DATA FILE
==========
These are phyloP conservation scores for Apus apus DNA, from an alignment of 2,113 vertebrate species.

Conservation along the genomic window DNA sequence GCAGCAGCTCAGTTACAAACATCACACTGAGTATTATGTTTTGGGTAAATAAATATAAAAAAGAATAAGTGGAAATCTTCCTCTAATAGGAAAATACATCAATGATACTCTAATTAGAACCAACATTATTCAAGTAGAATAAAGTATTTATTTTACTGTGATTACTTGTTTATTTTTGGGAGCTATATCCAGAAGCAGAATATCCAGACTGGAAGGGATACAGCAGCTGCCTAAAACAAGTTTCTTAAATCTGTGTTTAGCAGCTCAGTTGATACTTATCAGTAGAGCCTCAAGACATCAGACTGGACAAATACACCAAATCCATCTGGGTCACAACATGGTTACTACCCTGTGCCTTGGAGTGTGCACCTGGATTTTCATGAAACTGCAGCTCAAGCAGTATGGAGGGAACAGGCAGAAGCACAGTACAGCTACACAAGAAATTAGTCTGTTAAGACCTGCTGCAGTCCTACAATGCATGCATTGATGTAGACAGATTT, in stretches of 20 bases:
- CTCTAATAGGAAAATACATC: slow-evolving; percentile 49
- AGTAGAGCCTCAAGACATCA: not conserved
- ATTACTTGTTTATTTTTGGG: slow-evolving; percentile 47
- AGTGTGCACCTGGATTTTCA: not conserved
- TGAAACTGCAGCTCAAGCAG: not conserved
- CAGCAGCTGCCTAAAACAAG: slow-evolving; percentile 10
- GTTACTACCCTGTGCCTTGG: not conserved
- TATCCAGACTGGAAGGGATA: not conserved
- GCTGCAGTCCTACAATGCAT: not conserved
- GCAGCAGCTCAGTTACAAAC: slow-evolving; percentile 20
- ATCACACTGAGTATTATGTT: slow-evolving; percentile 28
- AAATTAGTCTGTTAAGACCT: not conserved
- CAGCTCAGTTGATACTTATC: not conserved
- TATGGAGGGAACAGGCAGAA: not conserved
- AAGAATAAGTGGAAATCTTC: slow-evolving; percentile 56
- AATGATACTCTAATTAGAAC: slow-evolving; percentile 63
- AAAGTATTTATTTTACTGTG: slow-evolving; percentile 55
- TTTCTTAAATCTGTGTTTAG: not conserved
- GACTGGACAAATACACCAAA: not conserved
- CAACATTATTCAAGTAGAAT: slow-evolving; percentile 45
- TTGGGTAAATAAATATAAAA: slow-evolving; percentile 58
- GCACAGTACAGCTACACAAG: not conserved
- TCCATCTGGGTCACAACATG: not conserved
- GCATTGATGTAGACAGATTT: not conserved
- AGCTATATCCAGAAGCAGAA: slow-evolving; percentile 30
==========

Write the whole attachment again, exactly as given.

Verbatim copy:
These are phyloP conservation scores for Apus apus DNA, from an alignment of 2,113 vertebrate species.

Conservation along the genomic window DNA sequence GCAGCAGCTCAGTTACAAACATCACACTGAGTATTATGTTTTGGGTAAATAAATATAAAAAAGAATAAGTGGAAATCTTCCTCTAATAGGAAAATACATCAATGATACTCTAATTAGAACCAACATTATTCAAGTAGAATAAAGTATTTATTTTACTGTGATTACTTGTTTATTTTTGGGAGCTATATCCAGAAGCAGAATATCCAGACTGGAAGGGATACAGCAGCTGCCTAAAACAAGTTTCTTAAATCTGTGTTTAGCAGCTCAGTTGATACTTATCAGTAGAGCCTCAAGACATCAGACTGGACAAATACACCAAATCCATCTGGGTCACAACATGGTTACTACCCTGTGCCTTGGAGTGTGCACCTGGATTTTCATGAAACTGCAGCTCAAGCAGTATGGAGGGAACAGGCAGAAGCACAGTACAGCTACACAAGAAATTAGTCTGTTAAGACCTGCTGCAGTCCTACAATGCATGCATTGATGTAGACAGATTT, in stretches of 20 bases:
- CTCTAATAGGAAAATACATC: slow-evolving; percentile 49
- AGTAGAGCCTCAAGACATCA: not conserved
- ATTACTTGTTTATTTTTGGG: slow-evolving; percentile 47
- AGTGTGCACCTGGATTTTCA: not conserved
- TGAAACTGCAGCTCAAGCAG: not conserved
- CAGCAGCTGCCTAAAACAAG: slow-evolving; percentile 10
- GTTACTACCCTGTGCCTTGG: not conserved
- TATCCAGACTGGAAGGGATA: not conserved
- GCTGCAGTCCTACAATGCAT: not conserved
- GCAGCAGCTCAGTTACAAAC: slow-evolving; percentile 20
- ATCACACTGAGTATTATGTT: slow-evolving; percentile 28
- AAATTAGTCTGTTAAGACCT: not conserved
- CAGCTCAGTTGATACTTATC: not conserved
- TATGGAGGGAACAGGCAGAA: not conserved
- AAGAATAAGTGGAAATCTTC: slow-evolving; percentile 56
- AATGATACTCTAATTAGAAC: slow-evolving; percentile 63
- AAAGTATTTATTTTACTGTG: slow-evolving; percentile 55
- TTTCTTAAATCTGTGTTTAG: not conserved
- GACTGGACAAATACACCAAA: not conserved
- CAACATTATTCAAGTAGAAT: slow-evolving; percentile 45
- TTGGGTAAATAAATATAAAA: slow-evolving; percentile 58
- GCACAGTACAGCTACACAAG: not conserved
- TCCATCTGGGTCACAACATG: not conserved
- GCATTGATGTAGACAGATTT: not conserved
- AGCTATATCCAGAAGCAGAA: slow-evolving; percentile 30